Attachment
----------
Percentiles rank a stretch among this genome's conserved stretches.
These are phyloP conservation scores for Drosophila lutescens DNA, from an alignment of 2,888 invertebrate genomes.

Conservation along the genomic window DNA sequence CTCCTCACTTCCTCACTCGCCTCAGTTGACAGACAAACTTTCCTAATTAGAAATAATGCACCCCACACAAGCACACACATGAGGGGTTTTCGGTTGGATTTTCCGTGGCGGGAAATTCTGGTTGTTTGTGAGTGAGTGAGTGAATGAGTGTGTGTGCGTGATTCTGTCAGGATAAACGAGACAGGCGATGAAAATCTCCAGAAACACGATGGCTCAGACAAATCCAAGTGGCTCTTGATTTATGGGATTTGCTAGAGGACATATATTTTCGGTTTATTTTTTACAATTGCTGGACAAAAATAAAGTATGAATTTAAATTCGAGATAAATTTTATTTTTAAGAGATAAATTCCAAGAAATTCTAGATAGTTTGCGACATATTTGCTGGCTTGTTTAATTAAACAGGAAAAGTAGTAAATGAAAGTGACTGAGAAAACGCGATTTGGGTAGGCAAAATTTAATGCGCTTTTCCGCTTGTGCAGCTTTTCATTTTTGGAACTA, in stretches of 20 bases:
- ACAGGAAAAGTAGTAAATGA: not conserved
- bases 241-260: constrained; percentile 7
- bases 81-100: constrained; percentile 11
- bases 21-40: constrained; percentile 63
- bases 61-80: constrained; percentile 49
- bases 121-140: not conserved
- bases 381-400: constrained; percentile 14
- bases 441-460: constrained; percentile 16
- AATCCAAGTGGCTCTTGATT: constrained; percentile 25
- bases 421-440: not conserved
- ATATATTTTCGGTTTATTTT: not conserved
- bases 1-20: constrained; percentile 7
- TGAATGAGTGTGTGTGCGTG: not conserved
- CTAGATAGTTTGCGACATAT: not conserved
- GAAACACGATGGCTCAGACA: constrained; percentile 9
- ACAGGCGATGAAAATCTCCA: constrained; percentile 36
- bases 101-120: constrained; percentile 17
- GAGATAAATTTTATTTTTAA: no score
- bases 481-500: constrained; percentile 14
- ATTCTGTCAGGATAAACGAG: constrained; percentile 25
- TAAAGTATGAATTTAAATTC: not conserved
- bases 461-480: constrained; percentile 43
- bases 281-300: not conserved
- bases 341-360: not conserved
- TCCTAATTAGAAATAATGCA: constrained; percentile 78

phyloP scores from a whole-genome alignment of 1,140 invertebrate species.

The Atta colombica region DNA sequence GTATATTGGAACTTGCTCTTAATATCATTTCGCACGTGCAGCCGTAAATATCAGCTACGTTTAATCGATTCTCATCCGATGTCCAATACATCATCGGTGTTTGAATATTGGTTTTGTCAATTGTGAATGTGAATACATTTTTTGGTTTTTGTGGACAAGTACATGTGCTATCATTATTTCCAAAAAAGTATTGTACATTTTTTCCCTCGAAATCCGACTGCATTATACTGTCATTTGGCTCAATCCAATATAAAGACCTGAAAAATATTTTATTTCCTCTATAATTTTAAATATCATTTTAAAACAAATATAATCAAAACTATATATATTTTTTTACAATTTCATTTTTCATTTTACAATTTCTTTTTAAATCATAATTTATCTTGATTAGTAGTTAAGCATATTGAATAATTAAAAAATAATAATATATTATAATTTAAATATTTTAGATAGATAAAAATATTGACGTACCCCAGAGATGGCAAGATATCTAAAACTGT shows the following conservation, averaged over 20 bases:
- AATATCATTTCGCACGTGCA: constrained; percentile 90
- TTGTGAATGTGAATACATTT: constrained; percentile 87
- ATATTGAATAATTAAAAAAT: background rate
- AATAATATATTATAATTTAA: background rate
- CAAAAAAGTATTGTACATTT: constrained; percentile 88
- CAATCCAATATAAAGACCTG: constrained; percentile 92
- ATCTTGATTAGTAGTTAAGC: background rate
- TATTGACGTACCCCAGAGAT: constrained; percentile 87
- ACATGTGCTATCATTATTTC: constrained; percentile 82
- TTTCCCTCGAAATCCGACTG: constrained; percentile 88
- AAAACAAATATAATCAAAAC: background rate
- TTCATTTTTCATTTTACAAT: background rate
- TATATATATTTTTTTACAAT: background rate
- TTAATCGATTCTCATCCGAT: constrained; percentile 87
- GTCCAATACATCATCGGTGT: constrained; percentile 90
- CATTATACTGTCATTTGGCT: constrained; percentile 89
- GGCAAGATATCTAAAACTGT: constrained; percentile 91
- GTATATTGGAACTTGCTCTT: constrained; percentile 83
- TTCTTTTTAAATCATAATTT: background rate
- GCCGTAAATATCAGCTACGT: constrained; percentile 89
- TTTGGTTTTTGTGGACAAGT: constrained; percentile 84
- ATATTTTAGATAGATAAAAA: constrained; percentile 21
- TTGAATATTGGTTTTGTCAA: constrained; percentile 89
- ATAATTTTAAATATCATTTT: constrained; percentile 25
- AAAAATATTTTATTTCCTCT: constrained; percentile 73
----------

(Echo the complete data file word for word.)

Percentiles rank a stretch among this genome's conserved stretches.
These are phyloP conservation scores for Drosophila lutescens DNA, from an alignment of 2,888 invertebrate genomes.

Conservation along the genomic window DNA sequence CTCCTCACTTCCTCACTCGCCTCAGTTGACAGACAAACTTTCCTAATTAGAAATAATGCACCCCACACAAGCACACACATGAGGGGTTTTCGGTTGGATTTTCCGTGGCGGGAAATTCTGGTTGTTTGTGAGTGAGTGAGTGAATGAGTGTGTGTGCGTGATTCTGTCAGGATAAACGAGACAGGCGATGAAAATCTCCAGAAACACGATGGCTCAGACAAATCCAAGTGGCTCTTGATTTATGGGATTTGCTAGAGGACATATATTTTCGGTTTATTTTTTACAATTGCTGGACAAAAATAAAGTATGAATTTAAATTCGAGATAAATTTTATTTTTAAGAGATAAATTCCAAGAAATTCTAGATAGTTTGCGACATATTTGCTGGCTTGTTTAATTAAACAGGAAAAGTAGTAAATGAAAGTGACTGAGAAAACGCGATTTGGGTAGGCAAAATTTAATGCGCTTTTCCGCTTGTGCAGCTTTTCATTTTTGGAACTA, in stretches of 20 bases:
- ACAGGAAAAGTAGTAAATGA: not conserved
- bases 241-260: constrained; percentile 7
- bases 81-100: constrained; percentile 11
- bases 21-40: constrained; percentile 63
- bases 61-80: constrained; percentile 49
- bases 121-140: not conserved
- bases 381-400: constrained; percentile 14
- bases 441-460: constrained; percentile 16
- AATCCAAGTGGCTCTTGATT: constrained; percentile 25
- bases 421-440: not conserved
- ATATATTTTCGGTTTATTTT: not conserved
- bases 1-20: constrained; percentile 7
- TGAATGAGTGTGTGTGCGTG: not conserved
- CTAGATAGTTTGCGACATAT: not conserved
- GAAACACGATGGCTCAGACA: constrained; percentile 9
- ACAGGCGATGAAAATCTCCA: constrained; percentile 36
- bases 101-120: constrained; percentile 17
- GAGATAAATTTTATTTTTAA: no score
- bases 481-500: constrained; percentile 14
- ATTCTGTCAGGATAAACGAG: constrained; percentile 25
- TAAAGTATGAATTTAAATTC: not conserved
- bases 461-480: constrained; percentile 43
- bases 281-300: not conserved
- bases 341-360: not conserved
- TCCTAATTAGAAATAATGCA: constrained; percentile 78

phyloP scores from a whole-genome alignment of 1,140 invertebrate species.

The Atta colombica region DNA sequence GTATATTGGAACTTGCTCTTAATATCATTTCGCACGTGCAGCCGTAAATATCAGCTACGTTTAATCGATTCTCATCCGATGTCCAATACATCATCGGTGTTTGAATATTGGTTTTGTCAATTGTGAATGTGAATACATTTTTTGGTTTTTGTGGACAAGTACATGTGCTATCATTATTTCCAAAAAAGTATTGTACATTTTTTCCCTCGAAATCCGACTGCATTATACTGTCATTTGGCTCAATCCAATATAAAGACCTGAAAAATATTTTATTTCCTCTATAATTTTAAATATCATTTTAAAACAAATATAATCAAAACTATATATATTTTTTTACAATTTCATTTTTCATTTTACAATTTCTTTTTAAATCATAATTTATCTTGATTAGTAGTTAAGCATATTGAATAATTAAAAAATAATAATATATTATAATTTAAATATTTTAGATAGATAAAAATATTGACGTACCCCAGAGATGGCAAGATATCTAAAACTGT shows the following conservation, averaged over 20 bases:
- AATATCATTTCGCACGTGCA: constrained; percentile 90
- TTGTGAATGTGAATACATTT: constrained; percentile 87
- ATATTGAATAATTAAAAAAT: background rate
- AATAATATATTATAATTTAA: background rate
- CAAAAAAGTATTGTACATTT: constrained; percentile 88
- CAATCCAATATAAAGACCTG: constrained; percentile 92
- ATCTTGATTAGTAGTTAAGC: background rate
- TATTGACGTACCCCAGAGAT: constrained; percentile 87
- ACATGTGCTATCATTATTTC: constrained; percentile 82
- TTTCCCTCGAAATCCGACTG: constrained; percentile 88
- AAAACAAATATAATCAAAAC: background rate
- TTCATTTTTCATTTTACAAT: background rate
- TATATATATTTTTTTACAAT: background rate
- TTAATCGATTCTCATCCGAT: constrained; percentile 87
- GTCCAATACATCATCGGTGT: constrained; percentile 90
- CATTATACTGTCATTTGGCT: constrained; percentile 89
- GGCAAGATATCTAAAACTGT: constrained; percentile 91
- GTATATTGGAACTTGCTCTT: constrained; percentile 83
- TTCTTTTTAAATCATAATTT: background rate
- GCCGTAAATATCAGCTACGT: constrained; percentile 89
- TTTGGTTTTTGTGGACAAGT: constrained; percentile 84
- ATATTTTAGATAGATAAAAA: constrained; percentile 21
- TTGAATATTGGTTTTGTCAA: constrained; percentile 89
- ATAATTTTAAATATCATTTT: constrained; percentile 25
- AAAAATATTTTATTTCCTCT: constrained; percentile 73